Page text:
This all must be recalled, recovered, and relearned.
I remember how once I met
a compiler of words
in the ancient tongue that I had learned
Turned out, I knew two words: ‘heavens’ and ‘apple’.
I might have recalled the rest –
All beneath the heavens and beside the apples –
But the need wasn’t there.
by Борис Абрамович Слуцкий (Boris Abramovich Slutsky)
translated by Marat Grinberg and Judith Pulman
Interesting information: Slutsky was a atheist but he didn’t forget his cultural roots regarding not only Yiddish but also the Hebrew he had learned as a child which remained important to him even if only as deeply felt absences. He had to ‘relearn solitude’ due to the death of his wife Tanya in 1977. For the following three months, before he fell into a depressed silence for the last nine years of his life during which he wrote nothing, he produced some of the most highly regarded poems on the themes of love and mourning in the Russian language.
of his hump – let me tell about my orphaned state.
Behind the devil there’s his horde, behind the thief there’s his band,
behind everyone there’s someone to understand
and support him – the assurance of a living wall
of thousands just like him should he stumble and fall;
the soldier has his comrades, the emperor has his throne,
but the jester has nothing but his hump to call his own.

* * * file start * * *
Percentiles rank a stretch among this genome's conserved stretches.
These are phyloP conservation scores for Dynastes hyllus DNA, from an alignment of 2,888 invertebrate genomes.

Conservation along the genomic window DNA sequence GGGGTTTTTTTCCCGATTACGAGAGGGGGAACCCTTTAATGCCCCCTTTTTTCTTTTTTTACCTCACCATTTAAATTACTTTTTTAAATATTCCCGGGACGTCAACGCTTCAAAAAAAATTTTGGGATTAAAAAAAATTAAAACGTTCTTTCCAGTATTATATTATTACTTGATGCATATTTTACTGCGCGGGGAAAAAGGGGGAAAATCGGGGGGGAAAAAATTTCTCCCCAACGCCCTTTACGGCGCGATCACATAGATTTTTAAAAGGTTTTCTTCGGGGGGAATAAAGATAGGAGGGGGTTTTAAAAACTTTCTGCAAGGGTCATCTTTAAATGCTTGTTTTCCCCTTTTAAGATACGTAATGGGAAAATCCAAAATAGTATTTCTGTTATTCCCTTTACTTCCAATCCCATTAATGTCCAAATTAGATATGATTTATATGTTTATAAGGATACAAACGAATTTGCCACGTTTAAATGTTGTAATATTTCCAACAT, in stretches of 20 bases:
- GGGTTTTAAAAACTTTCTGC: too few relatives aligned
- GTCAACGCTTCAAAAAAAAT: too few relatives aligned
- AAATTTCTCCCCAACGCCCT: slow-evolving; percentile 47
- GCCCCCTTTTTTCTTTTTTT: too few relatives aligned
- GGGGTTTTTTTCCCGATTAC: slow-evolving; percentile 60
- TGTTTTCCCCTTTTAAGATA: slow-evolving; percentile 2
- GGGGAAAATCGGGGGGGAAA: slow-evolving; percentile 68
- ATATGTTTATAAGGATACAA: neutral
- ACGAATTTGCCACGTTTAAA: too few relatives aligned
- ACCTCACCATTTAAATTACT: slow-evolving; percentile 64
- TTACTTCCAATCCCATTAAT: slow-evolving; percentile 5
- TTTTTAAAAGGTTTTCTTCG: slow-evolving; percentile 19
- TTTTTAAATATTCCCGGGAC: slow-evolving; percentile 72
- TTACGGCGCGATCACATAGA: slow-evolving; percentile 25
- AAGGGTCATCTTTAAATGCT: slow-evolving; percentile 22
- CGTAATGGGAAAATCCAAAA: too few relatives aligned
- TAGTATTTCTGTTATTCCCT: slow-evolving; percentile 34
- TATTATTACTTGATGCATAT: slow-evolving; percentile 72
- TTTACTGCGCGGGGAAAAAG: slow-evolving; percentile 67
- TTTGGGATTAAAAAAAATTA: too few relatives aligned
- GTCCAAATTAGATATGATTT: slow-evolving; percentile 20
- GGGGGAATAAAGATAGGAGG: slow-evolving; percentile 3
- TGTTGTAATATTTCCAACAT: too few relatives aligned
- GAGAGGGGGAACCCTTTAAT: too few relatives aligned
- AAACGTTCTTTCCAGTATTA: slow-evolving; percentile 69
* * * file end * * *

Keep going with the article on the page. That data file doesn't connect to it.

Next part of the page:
And so: tired of holding to the knowledge that I’m quite
alone and that my destiny is always to fight
beneath the jeers of the fool and the philistine’s derision,
abandoned – by the world – with the world – in collision,
I blow with all my strength on my horn and send
its cry into the distance in search of a friend.
And this fire in my breast assures me I’m not all
alone, but that some Charlemagne will answer my call!
by Марина Ивановна Цветаева (Marina Ivanovna Tsvetaeva)
translated by Stephen Capus
Fun facts: This poem was a favourite of Varlam Shalamov, according to Irina Sirotinskaya (she was a close friend of his and the holder of his works’ publication rights). It’s very likely he may have referenced this work in his poem Roncesvalles.
Tsvetaeva is referencing the romanticised tale of the historical figure Roland‘s death as retold in the eleventh-century poem The Song of Roland, where he is equipped with the olifant (a signalling horn) and an unbreakable sword, enchanted by various Christian relics, named Durendal. The Song contains a highly romanticized account of the Battle of Roncevaux Pass and Roland’s death, setting the tone for later fantastical depiction of Charlemagne’s court.